|When to replace handlebars?||James|
May 9, 2001 12:02 AM
|I have heard every 6 months, But im not really sure. I have about 3000 miles on the bike and i torque the bars pretty good in climbs. I was wondering what a safe replace time would be?
|Bicycling did something on this a few years ago...||Cory|
May 9, 2001 10:01 AM
|...but I don't remember what it said.
Certainly every six months is too often unless you're standing on the bars. The bars on my commuter are at least 12 years old, ridden often by a 230-pound rider, and they're fine (well, maybe they're going to crumble on the way home tonight, but they SEEM fine). My old, pre-suspension mountain bike has had the same bars since 1990, and I beat the crap out of that for years.
Depends (obviously) on the quality and weight of the bars (Stupid Lite will fail faster than heavy), how and how much you ride, whatever. But now you've given me something else to worry about--I never even thought about bar life until you brought it up.
|Written before or after Bicycling was bought by the Enquirer? nm||mike mcmahon|
May 9, 2001 11:28 AM
|before, when it was a real magazine (nm)||Cory|
May 9, 2001 1:14 PM
|I thought it was USA Today....||grz mnky|
May 9, 2001 1:18 PM
|Some shop guys will tell you two years, but it all depends on what kind of a life they have and their weight and quality, etc. I've had two sets of bars fail: one when I hit a car; and the other cheapo pair after 5 years in a coastal environment. The good thing is that with a metal alloy you usually can detect a crack before it fails if you pay attention.|
|I thought it was USA Today....||Cleat|
May 9, 2001 8:37 PM
|So how come you failed to detect ?|
|What Part of "If" Don't You Understand?||grz mnky|
May 16, 2001 12:11 PM
|If you're going to fire a zinger, please try a little harder or are you working at max. capacity? |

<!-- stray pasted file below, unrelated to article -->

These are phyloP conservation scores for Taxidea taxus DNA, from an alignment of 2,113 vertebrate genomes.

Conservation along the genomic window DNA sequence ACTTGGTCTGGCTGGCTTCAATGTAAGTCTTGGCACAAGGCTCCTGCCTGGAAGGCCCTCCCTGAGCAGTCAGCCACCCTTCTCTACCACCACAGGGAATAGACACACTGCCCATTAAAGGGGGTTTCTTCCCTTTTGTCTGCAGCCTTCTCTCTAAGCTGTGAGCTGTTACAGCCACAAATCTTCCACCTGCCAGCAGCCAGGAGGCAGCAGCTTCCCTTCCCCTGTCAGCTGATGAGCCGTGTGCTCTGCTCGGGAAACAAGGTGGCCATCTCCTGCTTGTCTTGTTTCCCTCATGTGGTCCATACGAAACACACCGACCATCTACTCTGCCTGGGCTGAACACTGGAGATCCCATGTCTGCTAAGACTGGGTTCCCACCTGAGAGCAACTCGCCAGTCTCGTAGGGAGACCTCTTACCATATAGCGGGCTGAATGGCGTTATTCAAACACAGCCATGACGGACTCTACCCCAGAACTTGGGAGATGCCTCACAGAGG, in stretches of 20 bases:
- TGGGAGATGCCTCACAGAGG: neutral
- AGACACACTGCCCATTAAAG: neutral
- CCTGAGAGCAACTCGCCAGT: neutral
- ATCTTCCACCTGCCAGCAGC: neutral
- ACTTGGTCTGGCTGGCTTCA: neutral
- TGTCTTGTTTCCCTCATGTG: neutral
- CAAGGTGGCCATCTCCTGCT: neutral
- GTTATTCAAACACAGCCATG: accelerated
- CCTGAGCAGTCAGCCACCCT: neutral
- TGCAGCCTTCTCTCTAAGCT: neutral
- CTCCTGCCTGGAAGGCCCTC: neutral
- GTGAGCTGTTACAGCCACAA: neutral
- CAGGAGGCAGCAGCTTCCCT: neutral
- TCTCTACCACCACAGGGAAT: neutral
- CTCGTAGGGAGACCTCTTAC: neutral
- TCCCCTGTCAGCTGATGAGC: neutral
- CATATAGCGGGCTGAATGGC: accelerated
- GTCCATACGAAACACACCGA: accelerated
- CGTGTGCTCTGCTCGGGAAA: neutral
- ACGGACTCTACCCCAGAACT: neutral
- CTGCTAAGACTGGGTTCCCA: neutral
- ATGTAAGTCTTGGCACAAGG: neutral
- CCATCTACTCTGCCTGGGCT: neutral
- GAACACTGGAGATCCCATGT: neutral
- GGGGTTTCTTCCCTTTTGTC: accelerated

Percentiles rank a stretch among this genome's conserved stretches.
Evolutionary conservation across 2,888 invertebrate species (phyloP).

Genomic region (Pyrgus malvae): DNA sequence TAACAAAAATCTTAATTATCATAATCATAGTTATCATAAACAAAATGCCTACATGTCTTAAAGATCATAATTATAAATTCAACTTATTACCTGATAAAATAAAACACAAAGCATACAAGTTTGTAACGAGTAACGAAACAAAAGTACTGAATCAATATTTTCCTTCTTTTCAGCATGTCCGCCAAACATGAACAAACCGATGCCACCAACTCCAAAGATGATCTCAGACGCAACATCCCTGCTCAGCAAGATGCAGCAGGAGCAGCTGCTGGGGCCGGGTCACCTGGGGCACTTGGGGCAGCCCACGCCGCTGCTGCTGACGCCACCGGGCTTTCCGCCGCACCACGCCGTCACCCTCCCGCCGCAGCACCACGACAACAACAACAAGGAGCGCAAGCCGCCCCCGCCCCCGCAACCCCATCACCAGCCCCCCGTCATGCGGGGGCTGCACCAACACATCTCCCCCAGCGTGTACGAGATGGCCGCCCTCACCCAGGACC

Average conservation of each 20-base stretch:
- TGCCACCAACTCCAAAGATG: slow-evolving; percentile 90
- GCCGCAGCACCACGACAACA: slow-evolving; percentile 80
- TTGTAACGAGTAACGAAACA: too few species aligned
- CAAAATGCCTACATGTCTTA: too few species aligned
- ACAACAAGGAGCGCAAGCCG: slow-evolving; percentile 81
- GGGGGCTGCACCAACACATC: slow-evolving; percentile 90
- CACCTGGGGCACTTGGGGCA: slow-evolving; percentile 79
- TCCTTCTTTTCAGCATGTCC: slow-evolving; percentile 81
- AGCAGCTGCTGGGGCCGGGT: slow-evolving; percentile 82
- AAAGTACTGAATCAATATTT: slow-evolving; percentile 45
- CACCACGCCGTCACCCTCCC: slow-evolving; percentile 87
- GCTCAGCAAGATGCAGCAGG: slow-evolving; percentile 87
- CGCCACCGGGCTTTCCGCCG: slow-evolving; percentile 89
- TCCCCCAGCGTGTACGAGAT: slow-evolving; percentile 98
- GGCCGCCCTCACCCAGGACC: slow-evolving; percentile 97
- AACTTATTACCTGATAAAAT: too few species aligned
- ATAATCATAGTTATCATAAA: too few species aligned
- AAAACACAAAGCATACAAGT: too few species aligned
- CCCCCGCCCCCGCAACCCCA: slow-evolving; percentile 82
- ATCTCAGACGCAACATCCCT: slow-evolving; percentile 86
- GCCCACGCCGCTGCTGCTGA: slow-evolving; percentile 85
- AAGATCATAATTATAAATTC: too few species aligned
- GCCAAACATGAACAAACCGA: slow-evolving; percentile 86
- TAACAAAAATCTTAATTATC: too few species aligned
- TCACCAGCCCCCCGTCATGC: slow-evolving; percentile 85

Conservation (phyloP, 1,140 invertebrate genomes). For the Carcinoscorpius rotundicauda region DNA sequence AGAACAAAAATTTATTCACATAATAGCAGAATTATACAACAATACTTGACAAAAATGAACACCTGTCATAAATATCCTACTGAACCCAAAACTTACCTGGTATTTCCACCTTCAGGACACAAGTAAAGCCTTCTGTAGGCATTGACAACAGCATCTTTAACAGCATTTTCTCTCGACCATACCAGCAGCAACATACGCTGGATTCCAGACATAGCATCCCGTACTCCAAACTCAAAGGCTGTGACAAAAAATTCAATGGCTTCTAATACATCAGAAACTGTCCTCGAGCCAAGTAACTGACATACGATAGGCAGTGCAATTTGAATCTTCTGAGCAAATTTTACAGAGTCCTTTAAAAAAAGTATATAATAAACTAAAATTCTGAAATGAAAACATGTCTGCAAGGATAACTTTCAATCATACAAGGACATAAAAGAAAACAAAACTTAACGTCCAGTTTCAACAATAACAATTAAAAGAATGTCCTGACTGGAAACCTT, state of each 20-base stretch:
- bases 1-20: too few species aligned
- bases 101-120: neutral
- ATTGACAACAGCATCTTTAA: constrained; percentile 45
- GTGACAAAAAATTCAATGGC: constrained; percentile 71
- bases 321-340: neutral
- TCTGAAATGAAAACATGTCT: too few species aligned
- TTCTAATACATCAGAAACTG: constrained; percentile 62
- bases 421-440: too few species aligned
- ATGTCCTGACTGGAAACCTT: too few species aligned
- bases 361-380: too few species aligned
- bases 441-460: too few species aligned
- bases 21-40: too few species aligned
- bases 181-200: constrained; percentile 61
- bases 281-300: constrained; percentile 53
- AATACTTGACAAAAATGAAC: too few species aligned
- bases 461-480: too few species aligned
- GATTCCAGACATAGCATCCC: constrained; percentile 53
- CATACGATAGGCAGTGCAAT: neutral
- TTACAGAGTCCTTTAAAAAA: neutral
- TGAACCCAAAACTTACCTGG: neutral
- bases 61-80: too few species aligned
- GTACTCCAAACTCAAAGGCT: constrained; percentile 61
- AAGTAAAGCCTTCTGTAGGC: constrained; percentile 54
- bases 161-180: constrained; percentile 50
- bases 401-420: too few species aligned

It was my first ever bar failure, I was something like 20 yrs. old and commuting to and from work each day. Hit a pothole and the thing folded.
|Every 10-15 years?||Kerry Irons|
May 9, 2001 7:07 PM
|On the bike I bought in 1972 and sold with 90K miles on it in 1988, I didn't replace the TTT bars. I did drill them for aero cable routing, but they showed no signs of fatigue and to my knowledge, are still in use by the buyer. On the bike I bought in 1988 and sold in 1998 (50K miles), I didn't replace the TTT SuperLegerra bars either. They are still in use, getting probably 3-4K miles per year. My current TTT Forma 220 bars are 3+ years old with about 28K miles on them and I have no signs of fatigue. I'm guessing every 6 months is overkill. Buy good stuff. It lasts.|
|re: When to replace handlebars?||Marcy S|
May 16, 2001 10:44 AM
|Just so you know, some guy in my club bought a used bike with little mileage, or so he was told. Anyway, he thought that his handlebar had a 'slight' flex on purpose. Luckily, when his handlebar cracked right in half, he was going slow through a busy intersection and was not hurt.
I guess the other rule of thumb, besides after a certain amount of miles, should be that handlebars generally DO NOT HAVE ANY FLEX!!!